The rare and elusive Omura's whale is so uncommon that there hasn't been a confirmed sighting by scientists until now.
The first footage of its kind was taken of the amazingly rare Omura's whale off the coast of Madagascar after researchers positively identified it as the species.
Salvatore Cerchio of the New England Aquarium and Woods Hole Oceanographic Institute said "Over the years, there have been a small handful of possible sightings of Omura's whales, but nothing that was confirmed. They appear to occur in remote regions and are difficult to find at sea, because they are small and do not put up a prominent blow"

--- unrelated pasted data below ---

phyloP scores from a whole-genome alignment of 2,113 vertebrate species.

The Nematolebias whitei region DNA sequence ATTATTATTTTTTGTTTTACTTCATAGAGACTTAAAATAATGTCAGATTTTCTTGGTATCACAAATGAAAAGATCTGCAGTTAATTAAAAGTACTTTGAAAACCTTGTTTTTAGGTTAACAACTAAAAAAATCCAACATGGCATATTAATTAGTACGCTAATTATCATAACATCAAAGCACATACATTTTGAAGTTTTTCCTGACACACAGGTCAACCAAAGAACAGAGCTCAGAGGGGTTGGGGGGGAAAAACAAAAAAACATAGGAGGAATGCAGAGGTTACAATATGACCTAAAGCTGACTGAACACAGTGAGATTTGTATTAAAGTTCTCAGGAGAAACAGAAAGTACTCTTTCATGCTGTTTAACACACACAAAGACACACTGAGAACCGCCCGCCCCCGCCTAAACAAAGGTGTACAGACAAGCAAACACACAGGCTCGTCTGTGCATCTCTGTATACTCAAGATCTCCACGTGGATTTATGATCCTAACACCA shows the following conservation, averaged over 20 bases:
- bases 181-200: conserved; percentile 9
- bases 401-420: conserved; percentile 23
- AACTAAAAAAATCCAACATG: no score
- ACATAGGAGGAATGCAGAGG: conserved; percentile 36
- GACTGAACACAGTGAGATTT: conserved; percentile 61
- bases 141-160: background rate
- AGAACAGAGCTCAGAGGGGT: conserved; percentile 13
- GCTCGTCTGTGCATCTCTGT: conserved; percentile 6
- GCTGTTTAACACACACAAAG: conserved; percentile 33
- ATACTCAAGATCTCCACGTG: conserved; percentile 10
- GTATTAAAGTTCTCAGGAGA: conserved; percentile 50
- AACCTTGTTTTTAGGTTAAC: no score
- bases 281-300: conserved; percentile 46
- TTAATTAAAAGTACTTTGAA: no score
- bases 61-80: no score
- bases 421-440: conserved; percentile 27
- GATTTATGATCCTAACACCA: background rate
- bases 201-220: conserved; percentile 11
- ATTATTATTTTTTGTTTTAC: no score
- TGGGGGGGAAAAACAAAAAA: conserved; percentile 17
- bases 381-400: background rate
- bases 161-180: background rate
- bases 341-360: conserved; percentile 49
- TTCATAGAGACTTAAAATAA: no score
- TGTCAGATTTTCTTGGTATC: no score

The only Omura's whales that have ever been recorded until now have been dead animals.
Those particular animals were thought to be Bryde's whales until DNA tests confirmed that they were a separate species.
Omura's whales seem to have a unique coloring that sets them apart: the right jaw is white, and the left jaw is black.
Included along with the video of one whale, the research team took photos of 25 individuals including mothers with calves.